Dissidence shifts to UP
There seems to be no end to the Bharatiya Janata Party’s troubles. After its central party headquarters was hit by image-shattering acts of dissidence, now it’s the turn of its Lucknow unit to face dissensions, reports Manish Chandra Pandey.india Updated: Sep 07, 2009 02:21 IST
There seems to be no end to the Bharatiya Janata Party’s troubles. After its central party headquarters was hit by image-shattering acts of dissidence, now it’s the turn of its Lucknow unit to face dissensions.
Piqued after his son Ashutosh Tandon (50) was denied a ticket to contest the Lucknow (West) Assembly seat, BJP MP Lalji Tandon got several of his supporters to resign.
His pressure tactics failed to impress the party’s central leadership that persisted with its decision to field Amit Puri (44), who had contested as a rebel BJP candidate a few years ago, from Lucknow (East).
The 77-year-old party warhorse, who called the shots when former prime minister A.B. Vajpayee was around, refused to give his blessings to Puri when the latter called on him on Saturday. His supporters assert that the party high command had set a wrong trend by backing a rebel and many more BJP workers had resigned in protest.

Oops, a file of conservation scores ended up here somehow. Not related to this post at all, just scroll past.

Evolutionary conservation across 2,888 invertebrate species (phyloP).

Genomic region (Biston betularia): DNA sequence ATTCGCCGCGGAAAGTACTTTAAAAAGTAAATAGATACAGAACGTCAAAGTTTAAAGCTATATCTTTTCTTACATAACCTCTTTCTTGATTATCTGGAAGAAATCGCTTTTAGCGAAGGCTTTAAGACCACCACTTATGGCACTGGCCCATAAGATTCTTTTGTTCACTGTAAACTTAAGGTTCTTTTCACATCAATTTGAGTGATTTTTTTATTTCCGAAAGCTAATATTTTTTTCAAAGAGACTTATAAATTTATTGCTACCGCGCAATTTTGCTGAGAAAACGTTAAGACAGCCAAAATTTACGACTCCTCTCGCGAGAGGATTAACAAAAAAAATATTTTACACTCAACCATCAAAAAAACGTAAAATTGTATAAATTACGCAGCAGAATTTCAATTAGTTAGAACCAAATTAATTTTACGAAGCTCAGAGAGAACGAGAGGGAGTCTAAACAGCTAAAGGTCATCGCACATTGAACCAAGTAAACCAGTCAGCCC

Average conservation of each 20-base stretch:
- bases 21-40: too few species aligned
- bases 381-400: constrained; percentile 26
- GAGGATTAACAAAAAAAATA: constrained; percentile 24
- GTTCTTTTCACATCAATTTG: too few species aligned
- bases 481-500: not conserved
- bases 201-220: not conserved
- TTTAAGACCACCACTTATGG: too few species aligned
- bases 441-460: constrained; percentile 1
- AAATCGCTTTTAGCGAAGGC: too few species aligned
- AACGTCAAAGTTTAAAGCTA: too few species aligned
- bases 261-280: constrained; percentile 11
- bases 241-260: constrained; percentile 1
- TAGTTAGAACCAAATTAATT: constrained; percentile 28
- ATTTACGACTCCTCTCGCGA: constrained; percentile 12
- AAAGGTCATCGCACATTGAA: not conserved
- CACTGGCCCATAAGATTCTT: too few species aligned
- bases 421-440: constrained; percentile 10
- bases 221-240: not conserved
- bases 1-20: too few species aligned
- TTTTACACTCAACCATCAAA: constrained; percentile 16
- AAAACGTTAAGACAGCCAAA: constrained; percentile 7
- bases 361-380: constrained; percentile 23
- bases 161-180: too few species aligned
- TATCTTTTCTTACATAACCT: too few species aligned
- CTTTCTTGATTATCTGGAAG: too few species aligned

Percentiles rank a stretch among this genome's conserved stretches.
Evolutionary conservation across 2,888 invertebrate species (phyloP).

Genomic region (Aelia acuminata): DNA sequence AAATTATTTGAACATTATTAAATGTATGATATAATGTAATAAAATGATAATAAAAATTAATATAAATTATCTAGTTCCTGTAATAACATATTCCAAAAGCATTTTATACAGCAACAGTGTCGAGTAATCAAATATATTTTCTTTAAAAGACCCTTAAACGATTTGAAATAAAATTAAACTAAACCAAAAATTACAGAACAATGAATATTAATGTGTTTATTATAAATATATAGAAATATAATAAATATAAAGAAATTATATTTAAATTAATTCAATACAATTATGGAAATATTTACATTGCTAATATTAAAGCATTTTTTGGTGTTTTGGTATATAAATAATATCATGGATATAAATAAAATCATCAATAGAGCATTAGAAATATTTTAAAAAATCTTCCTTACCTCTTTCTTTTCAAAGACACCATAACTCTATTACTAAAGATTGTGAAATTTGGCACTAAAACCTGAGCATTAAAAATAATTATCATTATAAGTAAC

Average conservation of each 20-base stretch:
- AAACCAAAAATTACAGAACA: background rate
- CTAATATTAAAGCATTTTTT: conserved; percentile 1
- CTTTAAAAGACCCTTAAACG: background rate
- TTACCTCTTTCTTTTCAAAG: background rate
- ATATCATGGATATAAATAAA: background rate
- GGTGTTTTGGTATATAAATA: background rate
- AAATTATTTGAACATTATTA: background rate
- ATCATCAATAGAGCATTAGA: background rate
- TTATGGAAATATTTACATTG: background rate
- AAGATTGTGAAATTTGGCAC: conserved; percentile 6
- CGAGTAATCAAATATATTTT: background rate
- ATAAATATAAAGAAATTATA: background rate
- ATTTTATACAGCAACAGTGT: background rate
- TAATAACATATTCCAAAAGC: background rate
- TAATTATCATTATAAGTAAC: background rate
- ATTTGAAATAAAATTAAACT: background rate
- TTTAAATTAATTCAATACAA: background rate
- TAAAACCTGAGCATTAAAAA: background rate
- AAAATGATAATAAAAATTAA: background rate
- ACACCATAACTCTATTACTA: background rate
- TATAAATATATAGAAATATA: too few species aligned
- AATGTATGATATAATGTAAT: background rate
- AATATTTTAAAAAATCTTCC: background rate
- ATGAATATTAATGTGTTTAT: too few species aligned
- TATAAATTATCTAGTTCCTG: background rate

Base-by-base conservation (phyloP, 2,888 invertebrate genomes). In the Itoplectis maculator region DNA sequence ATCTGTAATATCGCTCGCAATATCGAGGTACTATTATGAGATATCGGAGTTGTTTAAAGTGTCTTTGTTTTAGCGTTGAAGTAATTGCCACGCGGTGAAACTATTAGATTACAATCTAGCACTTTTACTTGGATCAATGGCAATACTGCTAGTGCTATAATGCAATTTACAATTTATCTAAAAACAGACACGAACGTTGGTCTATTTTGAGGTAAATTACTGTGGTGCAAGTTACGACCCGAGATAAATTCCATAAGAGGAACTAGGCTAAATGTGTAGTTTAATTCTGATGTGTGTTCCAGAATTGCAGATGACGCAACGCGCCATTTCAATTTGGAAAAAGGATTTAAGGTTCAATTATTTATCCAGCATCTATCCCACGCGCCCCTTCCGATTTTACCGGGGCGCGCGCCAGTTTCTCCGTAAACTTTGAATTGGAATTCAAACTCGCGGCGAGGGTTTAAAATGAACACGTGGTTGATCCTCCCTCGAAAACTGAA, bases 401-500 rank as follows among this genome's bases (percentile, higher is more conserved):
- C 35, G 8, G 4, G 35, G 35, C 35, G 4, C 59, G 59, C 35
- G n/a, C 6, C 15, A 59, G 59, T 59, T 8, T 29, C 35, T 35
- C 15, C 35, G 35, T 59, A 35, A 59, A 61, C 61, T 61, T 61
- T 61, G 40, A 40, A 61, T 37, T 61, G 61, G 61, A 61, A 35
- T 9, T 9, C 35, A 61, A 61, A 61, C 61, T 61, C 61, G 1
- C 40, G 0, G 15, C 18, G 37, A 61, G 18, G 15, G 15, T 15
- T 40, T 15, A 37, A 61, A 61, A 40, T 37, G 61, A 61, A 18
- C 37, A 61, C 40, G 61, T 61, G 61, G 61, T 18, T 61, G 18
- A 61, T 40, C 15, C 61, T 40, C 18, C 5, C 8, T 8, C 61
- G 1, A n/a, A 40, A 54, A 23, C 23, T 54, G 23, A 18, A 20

In a clear indication that the party high command would not bow to pressure tactics, BJP President Rajnath Singh and party MP Kalraj Mishra lent their full support to Puri.
For a person whose writ used to run in party affairs as long as former prime minister was in active politics, failure to get his son a ticket to contest the polls is being seen as effective marginalisation Lalji Tandon in party affairs.
That the going would be tough for Lalji Tandon, with his mentor out of active politics, came early in July during a State Party Working Committee meeting. BJP chief Rajnath Singh had taken a jibe at him. Party general secretary Arun Jaitley too had taken a pot shot at leaders by asserting that natural leaders would get preference in ticket distribution.
The denial of a ticket to Lalji Tandon’s son is in line with Jaitley’s comments, coming in the backdrop of the defeat of the sons of UP BJP chief Ramapati Ram Tripathi and legislature party leader O.P. Singh in the general elections.
If the ticket were given to the junior Tandon, the BJP would have attracted the chrage of encouraging dynastic politics, which it always criticised other parties for, said a party source. The
RSS, too, had not taken kindly to the fact that the BJP leaders were blatantly promoting their sons, the source said.
“It is true that Lalji Tandon’s son would have been a better choice, given his clout in the old city area. Yet by preferring a party worker, Puri, the message that the party is trying to send is positive. The party has taken a decision and sooner or later, even Lalji Tandon, would fall in line,” party sources said.
It remains to be seen if Lalji Tandon’s anger makes the battle for the BJP bastion of Lucknow (West) more worrisome for the party.